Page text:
1. All children and youth in Canada should have access to essential services such as education and health care, as outlined in the Convention on Rights of the Child.
    1. Federal, provincial and municipal funding and practices should strengthen the ability of cultural groups to come together to support themselves, such as peer mentorship programs for youth.
    1. Federal, provincial and municipal funding should be allocated towards supporting conversations and spaces for diverse cultural groups among both self-identified cultural groups and other mixed groups.
    1. Government agencies and social service organizations must take more action to recruit, hire, train and promote people from immigrant and refugee background for key decision-making positions.

About Vancouver Foundation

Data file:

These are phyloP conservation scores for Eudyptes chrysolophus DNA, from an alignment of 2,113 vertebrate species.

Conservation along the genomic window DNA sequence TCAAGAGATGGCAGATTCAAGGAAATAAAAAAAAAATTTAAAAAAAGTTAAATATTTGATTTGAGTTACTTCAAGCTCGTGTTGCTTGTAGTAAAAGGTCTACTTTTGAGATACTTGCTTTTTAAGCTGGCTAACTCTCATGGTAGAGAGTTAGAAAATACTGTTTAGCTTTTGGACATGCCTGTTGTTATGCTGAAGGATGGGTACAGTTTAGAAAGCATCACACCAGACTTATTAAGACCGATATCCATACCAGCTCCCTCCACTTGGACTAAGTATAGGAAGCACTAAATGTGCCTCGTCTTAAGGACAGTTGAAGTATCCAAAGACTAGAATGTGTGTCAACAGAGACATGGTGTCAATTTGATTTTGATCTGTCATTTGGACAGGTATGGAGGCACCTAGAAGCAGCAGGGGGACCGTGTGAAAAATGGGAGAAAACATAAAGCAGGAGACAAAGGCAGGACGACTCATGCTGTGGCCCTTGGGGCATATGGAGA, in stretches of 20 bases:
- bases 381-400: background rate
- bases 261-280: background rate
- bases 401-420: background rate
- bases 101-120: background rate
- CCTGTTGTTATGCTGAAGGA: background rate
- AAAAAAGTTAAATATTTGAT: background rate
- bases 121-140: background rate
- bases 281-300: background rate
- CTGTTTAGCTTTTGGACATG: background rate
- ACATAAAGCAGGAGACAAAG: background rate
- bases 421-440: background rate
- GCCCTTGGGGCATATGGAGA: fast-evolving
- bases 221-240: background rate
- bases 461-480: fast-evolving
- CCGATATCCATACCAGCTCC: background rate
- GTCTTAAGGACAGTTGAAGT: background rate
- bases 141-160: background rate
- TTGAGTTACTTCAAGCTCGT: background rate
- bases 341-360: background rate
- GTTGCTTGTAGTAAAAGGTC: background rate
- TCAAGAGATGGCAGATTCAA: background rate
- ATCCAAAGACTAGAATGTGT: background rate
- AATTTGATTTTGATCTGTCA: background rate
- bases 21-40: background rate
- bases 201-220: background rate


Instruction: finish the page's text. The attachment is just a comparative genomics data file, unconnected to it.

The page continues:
With almost 1,500 funds and assets totaling $814 million, Vancouver Foundation is Canada’s largest community foundation. In 2012, Vancouver Foundation and its donors made more than 4,000 grants, totaling approximately $46 million to registered charities across Canada.  Grant recipients range from social services to medical research groups, to organizations devoted to arts and culture, the environment, education, children and families, disability supports for employment, youth issues and animal welfare.

About the Representative for Children and Youth

The Representative for Children and Youth supports children, youth and families who need help in dealing with the child- and youth-serving system, provides oversight to the Ministry of Children and Family Development and advocates for improvements to the child- and youth-serving system. To find out more visit: or follow on social media:  Facebook (B.C .’s Representative for Children and Youth) and Twitter @rcybc

For more information

Vancouver Foundation Communications

Jeff Rud

Communications Director

Representative for Children and Youth